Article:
I can now spot them even if they are not round like these are by the length. Very common to find in France at flea markets. Now look at the piece with the netting backing. That must have been one fancy pair!
Ok, end of the digging in the bag of lace bits. I have reached the bottom of the bag.

Wednesday, November 21, 2012

A Christmas Stocking

I belong to a Quilting Guild in Germany. Every year at the November meeting they have a Christmas stocking exchange. All the stockings are placed on the table and then the fun begins! Last year I had made other plans earlier in the year and could not make it. This year I penciled it in early in the year so that I could be there.

To participate fully, they have a stocking exchange and here are the rules:
1.Make a stocking – the prettier, the better. People will get to choose from all the stockings on the table, and we want to see your talents!

2. Size: A4 (about 12 inches) is a pretty good height, but make any size you like. Make sure it’s large enough to enclose the gifts you are giving (more information about that below)

3. Stocking Material – anything goes

4. Pattern – anything goes

5. Line the stocking. Use interfacing, fleece or batting to add “body” to your work.

6. Add a cuff and hanging loop.

7. Fill the stocking with quilting items:

            a. Minimum:

                        i. Two excellent quilter’s quality Fat Quarters

                        ii. A treat like chocolate, candy, or similar

                        iii. Your name on a card so the recipient knows who made it

            b. Extras:

                        i. thread, quilt shop gift certificate, magazine or pattern, 
                           pins, rulers, buttons, key chain, tea, tree ornament, let
                           your imagination fly!

8. Hand sew the top of the stocking closed (with large stitches) so the goodies won’t fall out during the exchange activity!

I searched for a good stocking pattern, one that was not too fat or wonky. Everything was too big or too small for what I wanted so I ended up with the one out of an old issue of Sew Beautiful magazine.

It was huge so I had to shrink it down to an A4 size, Making sure I kept enough width for the goodies. I searched my stash for something interesting to use. The pattern from SB used lace. I was not in a lace mood. I did however have some really fun upholstery fabric. I also had some matching red fabric with snowmen on it.

For pattern making I like to use plastic sheeting, the heavy duty 4mil stuff. It comes in a package at the hardware store. I like to use plastic because I can see through it. It may cling to the fabric (could be a bad thing, I know) but it is worth that small hassle since when I need to match plaids or fussy cut something I can see right through the pattern piece.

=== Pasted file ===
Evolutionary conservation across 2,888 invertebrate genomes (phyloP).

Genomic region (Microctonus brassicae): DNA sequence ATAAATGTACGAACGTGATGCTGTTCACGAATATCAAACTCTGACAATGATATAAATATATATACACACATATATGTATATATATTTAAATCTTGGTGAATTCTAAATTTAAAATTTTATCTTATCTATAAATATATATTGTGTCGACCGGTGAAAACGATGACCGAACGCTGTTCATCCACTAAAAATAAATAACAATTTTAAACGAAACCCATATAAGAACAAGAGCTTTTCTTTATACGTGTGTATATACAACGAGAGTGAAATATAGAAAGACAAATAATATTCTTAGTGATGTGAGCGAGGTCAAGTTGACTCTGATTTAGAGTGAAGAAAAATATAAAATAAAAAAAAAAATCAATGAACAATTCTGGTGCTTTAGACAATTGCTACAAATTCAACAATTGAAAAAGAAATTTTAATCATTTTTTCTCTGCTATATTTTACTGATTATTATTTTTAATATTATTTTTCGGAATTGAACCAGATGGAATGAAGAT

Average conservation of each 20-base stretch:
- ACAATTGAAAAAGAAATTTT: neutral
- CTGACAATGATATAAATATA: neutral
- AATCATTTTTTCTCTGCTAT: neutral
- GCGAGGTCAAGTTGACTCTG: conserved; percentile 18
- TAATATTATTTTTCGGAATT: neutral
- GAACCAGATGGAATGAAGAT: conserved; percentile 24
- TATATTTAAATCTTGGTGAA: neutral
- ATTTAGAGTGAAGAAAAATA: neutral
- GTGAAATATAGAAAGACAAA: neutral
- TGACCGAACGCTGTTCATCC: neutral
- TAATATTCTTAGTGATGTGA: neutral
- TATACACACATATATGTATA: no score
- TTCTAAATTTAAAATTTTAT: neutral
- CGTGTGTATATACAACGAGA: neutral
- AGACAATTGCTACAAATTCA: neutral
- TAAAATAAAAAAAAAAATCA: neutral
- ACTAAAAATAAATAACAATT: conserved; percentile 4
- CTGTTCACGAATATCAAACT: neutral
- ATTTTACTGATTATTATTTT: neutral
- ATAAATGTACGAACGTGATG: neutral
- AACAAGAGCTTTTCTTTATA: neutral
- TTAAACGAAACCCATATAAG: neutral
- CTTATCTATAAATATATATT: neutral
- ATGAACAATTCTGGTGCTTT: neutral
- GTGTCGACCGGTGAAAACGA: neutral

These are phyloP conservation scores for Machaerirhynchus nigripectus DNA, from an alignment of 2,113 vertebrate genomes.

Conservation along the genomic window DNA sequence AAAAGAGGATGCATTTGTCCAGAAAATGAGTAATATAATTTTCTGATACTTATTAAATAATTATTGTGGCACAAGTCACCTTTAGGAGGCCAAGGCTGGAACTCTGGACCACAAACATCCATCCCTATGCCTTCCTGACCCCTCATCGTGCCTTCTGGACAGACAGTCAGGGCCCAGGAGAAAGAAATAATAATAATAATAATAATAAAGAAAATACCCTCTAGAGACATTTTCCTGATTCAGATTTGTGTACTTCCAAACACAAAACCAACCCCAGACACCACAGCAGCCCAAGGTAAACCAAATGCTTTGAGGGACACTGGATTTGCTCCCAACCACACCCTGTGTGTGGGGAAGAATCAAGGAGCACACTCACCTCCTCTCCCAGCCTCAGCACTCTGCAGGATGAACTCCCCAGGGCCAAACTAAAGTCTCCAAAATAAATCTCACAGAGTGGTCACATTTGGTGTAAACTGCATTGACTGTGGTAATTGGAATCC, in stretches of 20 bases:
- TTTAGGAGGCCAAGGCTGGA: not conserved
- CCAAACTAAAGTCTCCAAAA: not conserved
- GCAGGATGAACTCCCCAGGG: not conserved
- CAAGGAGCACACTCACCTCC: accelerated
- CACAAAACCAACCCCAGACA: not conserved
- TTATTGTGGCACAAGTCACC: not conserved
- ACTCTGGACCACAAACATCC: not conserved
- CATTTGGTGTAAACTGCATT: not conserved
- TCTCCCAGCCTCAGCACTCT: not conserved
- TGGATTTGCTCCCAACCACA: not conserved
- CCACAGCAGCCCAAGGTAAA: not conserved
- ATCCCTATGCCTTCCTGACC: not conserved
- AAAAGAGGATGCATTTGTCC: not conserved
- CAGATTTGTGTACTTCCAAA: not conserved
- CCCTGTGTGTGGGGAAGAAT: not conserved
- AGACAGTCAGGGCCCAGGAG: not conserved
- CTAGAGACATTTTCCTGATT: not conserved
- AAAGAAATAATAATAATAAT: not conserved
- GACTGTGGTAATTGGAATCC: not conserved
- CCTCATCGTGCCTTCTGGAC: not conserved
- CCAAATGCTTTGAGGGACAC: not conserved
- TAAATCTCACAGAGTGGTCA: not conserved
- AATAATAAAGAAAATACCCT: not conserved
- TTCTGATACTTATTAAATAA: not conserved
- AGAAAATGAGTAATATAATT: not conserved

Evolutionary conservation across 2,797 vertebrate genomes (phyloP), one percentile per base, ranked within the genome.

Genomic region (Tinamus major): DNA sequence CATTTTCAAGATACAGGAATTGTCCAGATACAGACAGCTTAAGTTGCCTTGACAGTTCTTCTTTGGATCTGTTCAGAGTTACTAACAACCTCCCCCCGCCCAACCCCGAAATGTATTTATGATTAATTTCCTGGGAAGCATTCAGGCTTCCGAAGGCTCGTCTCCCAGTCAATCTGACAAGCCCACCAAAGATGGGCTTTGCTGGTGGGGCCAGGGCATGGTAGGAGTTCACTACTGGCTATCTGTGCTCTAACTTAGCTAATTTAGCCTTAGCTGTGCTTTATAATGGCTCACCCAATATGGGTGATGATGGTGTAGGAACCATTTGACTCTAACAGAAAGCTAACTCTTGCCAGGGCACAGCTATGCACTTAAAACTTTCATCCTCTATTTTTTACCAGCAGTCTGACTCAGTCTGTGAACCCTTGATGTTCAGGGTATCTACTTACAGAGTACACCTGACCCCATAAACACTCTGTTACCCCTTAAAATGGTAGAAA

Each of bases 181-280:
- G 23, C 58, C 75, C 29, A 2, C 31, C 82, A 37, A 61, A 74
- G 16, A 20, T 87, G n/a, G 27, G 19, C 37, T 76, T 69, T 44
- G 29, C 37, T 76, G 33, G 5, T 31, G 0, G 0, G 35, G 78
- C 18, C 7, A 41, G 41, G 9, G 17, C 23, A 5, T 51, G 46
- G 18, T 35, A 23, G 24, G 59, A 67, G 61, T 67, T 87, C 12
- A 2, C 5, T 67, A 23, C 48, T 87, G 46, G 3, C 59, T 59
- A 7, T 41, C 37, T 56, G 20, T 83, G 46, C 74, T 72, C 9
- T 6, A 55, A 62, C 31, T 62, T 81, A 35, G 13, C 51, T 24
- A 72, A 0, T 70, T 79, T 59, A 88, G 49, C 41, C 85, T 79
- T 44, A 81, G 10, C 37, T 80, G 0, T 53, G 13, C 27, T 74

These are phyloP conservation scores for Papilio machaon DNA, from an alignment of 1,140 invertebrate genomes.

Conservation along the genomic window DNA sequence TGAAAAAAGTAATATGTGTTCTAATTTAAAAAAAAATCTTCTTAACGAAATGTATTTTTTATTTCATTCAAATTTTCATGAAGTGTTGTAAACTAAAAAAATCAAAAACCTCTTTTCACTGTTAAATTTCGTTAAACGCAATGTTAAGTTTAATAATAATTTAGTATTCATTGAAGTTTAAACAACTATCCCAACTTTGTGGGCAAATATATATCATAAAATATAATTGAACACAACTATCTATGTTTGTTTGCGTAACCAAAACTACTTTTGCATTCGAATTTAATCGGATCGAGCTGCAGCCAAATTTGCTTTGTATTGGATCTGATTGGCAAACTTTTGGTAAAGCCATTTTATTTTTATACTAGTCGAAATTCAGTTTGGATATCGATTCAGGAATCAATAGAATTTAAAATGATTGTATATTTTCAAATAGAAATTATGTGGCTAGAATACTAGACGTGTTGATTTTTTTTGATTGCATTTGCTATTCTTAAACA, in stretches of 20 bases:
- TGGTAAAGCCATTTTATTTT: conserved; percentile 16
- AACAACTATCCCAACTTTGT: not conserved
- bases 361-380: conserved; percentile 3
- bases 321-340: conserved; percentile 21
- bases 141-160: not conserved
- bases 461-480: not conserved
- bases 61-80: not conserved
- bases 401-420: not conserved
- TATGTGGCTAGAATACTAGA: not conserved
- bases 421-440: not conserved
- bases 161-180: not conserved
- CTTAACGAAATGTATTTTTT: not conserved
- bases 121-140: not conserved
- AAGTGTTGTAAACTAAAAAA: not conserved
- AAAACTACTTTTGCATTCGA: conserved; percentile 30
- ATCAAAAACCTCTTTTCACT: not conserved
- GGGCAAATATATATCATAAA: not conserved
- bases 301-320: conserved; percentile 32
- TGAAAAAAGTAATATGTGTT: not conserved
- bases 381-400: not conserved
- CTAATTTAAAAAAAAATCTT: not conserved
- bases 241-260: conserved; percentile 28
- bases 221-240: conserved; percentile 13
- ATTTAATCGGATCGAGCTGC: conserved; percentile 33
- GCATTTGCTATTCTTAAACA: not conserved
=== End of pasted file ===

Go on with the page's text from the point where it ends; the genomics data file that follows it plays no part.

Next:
For the lining I found some blue lining fabric, fabric content is polyester. I lined it with Sulky Tender Touch. I really like to use that product since it gives the lining enough body to stay down in the stocking. I did not have to sew it down across the top of the stocking, it  stays down by its self. Some ribbon did the trick for the hanging loop. And here is the final product.

Yes, the ribbon is sewn on backwards right now. (Made ya look, didn't I) I needed a break from it, but will go back and fix that before I give it away for the exchange.

Yes, I succumbed to the pressure of it all, there is lace on it. When I had it finished it, it was just missing something so I added the rayon lace trim at the bottom of the cuff. It added a very nice finish.

Now for goodies. That was the fun part. I have been to two sewing seminars this year and at both of them there were lots of door prizes. I have a pile of them. So I went through them and found some Sulky thread, Holoshimmer and a 30 and 12 wt Blendables that I have duplicates of and scissors that I could give away. I have a mixture of American and European candies, I found my fat quarters. I must have been in a green mood when I picked them from my stash in the States, on the last visit.
I am now in search of something French; I need to go get a chocolate Père Nöel for the stocking and then I am done.

Saturday, November 17, 2012

New PJ's

I have a 5 year old nephew who, the last time I visited, loved everything Batman. He had Batman shoes, Batman socks, Batman shirts, Batman backpacks, toy bat caves,  and at least 5 Batmans of various sizes. What was missing was batman PJ's.

Being the good aunt (who sews) I decided to make him some  Batman PJ's. The last trip home I went to Jo-Ann's and found Batman fabric suitable for making PJ's. On sale I found a pattern. Not the one that I wanted, that one was sold out, but it was close enough for me to make a pair that would work just fine.

To the pattern I changed one of the shirts to have long sleeves and left off the pockets and ties at the pant bottoms.